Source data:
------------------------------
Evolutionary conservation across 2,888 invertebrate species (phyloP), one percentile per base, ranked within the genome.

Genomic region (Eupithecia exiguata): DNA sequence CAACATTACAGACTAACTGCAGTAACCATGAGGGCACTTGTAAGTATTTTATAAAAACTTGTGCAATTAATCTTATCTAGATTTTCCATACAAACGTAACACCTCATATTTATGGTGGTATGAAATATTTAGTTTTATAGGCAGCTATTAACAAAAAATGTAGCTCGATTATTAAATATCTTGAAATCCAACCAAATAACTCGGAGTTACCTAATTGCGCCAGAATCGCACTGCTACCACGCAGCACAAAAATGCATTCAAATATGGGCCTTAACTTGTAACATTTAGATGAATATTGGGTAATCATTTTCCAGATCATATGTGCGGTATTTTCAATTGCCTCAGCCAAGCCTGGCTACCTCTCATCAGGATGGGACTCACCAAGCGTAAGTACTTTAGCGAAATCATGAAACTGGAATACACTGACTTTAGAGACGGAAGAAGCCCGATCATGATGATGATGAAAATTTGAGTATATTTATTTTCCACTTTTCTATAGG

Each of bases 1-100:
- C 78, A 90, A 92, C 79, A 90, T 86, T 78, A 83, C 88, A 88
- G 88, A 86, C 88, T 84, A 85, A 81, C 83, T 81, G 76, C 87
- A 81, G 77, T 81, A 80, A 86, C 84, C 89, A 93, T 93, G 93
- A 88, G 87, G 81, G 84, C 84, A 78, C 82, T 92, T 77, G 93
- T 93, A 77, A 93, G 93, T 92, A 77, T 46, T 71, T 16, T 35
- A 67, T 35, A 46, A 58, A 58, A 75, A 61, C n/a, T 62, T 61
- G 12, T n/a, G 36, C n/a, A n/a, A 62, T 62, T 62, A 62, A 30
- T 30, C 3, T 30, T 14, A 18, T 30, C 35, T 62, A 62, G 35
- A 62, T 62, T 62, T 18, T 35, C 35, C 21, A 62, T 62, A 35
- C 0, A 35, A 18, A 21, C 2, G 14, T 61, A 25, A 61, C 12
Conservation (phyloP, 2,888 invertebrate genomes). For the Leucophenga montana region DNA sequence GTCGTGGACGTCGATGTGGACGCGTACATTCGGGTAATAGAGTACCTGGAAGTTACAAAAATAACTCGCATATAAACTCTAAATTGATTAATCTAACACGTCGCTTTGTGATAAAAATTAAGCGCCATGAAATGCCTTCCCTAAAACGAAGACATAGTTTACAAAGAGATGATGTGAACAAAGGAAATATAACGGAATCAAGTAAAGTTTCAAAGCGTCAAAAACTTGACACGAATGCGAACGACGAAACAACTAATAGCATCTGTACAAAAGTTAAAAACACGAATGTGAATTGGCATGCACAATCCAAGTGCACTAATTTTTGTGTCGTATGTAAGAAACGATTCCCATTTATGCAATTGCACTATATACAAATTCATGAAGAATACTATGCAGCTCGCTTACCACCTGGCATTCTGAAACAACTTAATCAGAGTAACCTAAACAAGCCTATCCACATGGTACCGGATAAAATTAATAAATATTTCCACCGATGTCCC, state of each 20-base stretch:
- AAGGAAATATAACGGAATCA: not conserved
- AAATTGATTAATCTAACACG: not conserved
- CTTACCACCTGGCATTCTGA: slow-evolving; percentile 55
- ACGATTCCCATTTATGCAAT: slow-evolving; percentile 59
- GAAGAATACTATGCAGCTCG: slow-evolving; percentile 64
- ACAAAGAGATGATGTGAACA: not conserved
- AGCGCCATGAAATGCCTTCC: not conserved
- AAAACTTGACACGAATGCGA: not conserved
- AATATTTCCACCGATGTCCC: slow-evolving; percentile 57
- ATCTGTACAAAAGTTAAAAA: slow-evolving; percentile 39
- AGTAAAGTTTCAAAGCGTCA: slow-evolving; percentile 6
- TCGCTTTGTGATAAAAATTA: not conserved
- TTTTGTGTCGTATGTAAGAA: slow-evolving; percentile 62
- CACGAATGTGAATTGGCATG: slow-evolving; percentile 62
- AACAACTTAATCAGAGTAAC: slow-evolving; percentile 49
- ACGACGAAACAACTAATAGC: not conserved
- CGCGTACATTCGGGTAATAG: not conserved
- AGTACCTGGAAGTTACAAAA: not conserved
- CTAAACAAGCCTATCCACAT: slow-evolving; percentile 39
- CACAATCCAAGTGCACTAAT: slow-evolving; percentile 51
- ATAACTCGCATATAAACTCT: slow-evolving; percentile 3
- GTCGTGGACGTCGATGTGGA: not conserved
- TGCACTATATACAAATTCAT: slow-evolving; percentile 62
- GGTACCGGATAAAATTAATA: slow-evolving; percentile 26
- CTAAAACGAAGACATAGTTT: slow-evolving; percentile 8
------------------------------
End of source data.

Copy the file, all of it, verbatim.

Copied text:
Evolutionary conservation across 2,888 invertebrate species (phyloP), one percentile per base, ranked within the genome.

Genomic region (Eupithecia exiguata): DNA sequence CAACATTACAGACTAACTGCAGTAACCATGAGGGCACTTGTAAGTATTTTATAAAAACTTGTGCAATTAATCTTATCTAGATTTTCCATACAAACGTAACACCTCATATTTATGGTGGTATGAAATATTTAGTTTTATAGGCAGCTATTAACAAAAAATGTAGCTCGATTATTAAATATCTTGAAATCCAACCAAATAACTCGGAGTTACCTAATTGCGCCAGAATCGCACTGCTACCACGCAGCACAAAAATGCATTCAAATATGGGCCTTAACTTGTAACATTTAGATGAATATTGGGTAATCATTTTCCAGATCATATGTGCGGTATTTTCAATTGCCTCAGCCAAGCCTGGCTACCTCTCATCAGGATGGGACTCACCAAGCGTAAGTACTTTAGCGAAATCATGAAACTGGAATACACTGACTTTAGAGACGGAAGAAGCCCGATCATGATGATGATGAAAATTTGAGTATATTTATTTTCCACTTTTCTATAGG

Each of bases 1-100:
- C 78, A 90, A 92, C 79, A 90, T 86, T 78, A 83, C 88, A 88
- G 88, A 86, C 88, T 84, A 85, A 81, C 83, T 81, G 76, C 87
- A 81, G 77, T 81, A 80, A 86, C 84, C 89, A 93, T 93, G 93
- A 88, G 87, G 81, G 84, C 84, A 78, C 82, T 92, T 77, G 93
- T 93, A 77, A 93, G 93, T 92, A 77, T 46, T 71, T 16, T 35
- A 67, T 35, A 46, A 58, A 58, A 75, A 61, C n/a, T 62, T 61
- G 12, T n/a, G 36, C n/a, A n/a, A 62, T 62, T 62, A 62, A 30
- T 30, C 3, T 30, T 14, A 18, T 30, C 35, T 62, A 62, G 35
- A 62, T 62, T 62, T 18, T 35, C 35, C 21, A 62, T 62, A 35
- C 0, A 35, A 18, A 21, C 2, G 14, T 61, A 25, A 61, C 12
Conservation (phyloP, 2,888 invertebrate genomes). For the Leucophenga montana region DNA sequence GTCGTGGACGTCGATGTGGACGCGTACATTCGGGTAATAGAGTACCTGGAAGTTACAAAAATAACTCGCATATAAACTCTAAATTGATTAATCTAACACGTCGCTTTGTGATAAAAATTAAGCGCCATGAAATGCCTTCCCTAAAACGAAGACATAGTTTACAAAGAGATGATGTGAACAAAGGAAATATAACGGAATCAAGTAAAGTTTCAAAGCGTCAAAAACTTGACACGAATGCGAACGACGAAACAACTAATAGCATCTGTACAAAAGTTAAAAACACGAATGTGAATTGGCATGCACAATCCAAGTGCACTAATTTTTGTGTCGTATGTAAGAAACGATTCCCATTTATGCAATTGCACTATATACAAATTCATGAAGAATACTATGCAGCTCGCTTACCACCTGGCATTCTGAAACAACTTAATCAGAGTAACCTAAACAAGCCTATCCACATGGTACCGGATAAAATTAATAAATATTTCCACCGATGTCCC, state of each 20-base stretch:
- AAGGAAATATAACGGAATCA: not conserved
- AAATTGATTAATCTAACACG: not conserved
- CTTACCACCTGGCATTCTGA: slow-evolving; percentile 55
- ACGATTCCCATTTATGCAAT: slow-evolving; percentile 59
- GAAGAATACTATGCAGCTCG: slow-evolving; percentile 64
- ACAAAGAGATGATGTGAACA: not conserved
- AGCGCCATGAAATGCCTTCC: not conserved
- AAAACTTGACACGAATGCGA: not conserved
- AATATTTCCACCGATGTCCC: slow-evolving; percentile 57
- ATCTGTACAAAAGTTAAAAA: slow-evolving; percentile 39
- AGTAAAGTTTCAAAGCGTCA: slow-evolving; percentile 6
- TCGCTTTGTGATAAAAATTA: not conserved
- TTTTGTGTCGTATGTAAGAA: slow-evolving; percentile 62
- CACGAATGTGAATTGGCATG: slow-evolving; percentile 62
- AACAACTTAATCAGAGTAAC: slow-evolving; percentile 49
- ACGACGAAACAACTAATAGC: not conserved
- CGCGTACATTCGGGTAATAG: not conserved
- AGTACCTGGAAGTTACAAAA: not conserved
- CTAAACAAGCCTATCCACAT: slow-evolving; percentile 39
- CACAATCCAAGTGCACTAAT: slow-evolving; percentile 51
- ATAACTCGCATATAAACTCT: slow-evolving; percentile 3
- GTCGTGGACGTCGATGTGGA: not conserved
- TGCACTATATACAAATTCAT: slow-evolving; percentile 62
- GGTACCGGATAAAATTAATA: slow-evolving; percentile 26
- CTAAAACGAAGACATAGTTT: slow-evolving; percentile 8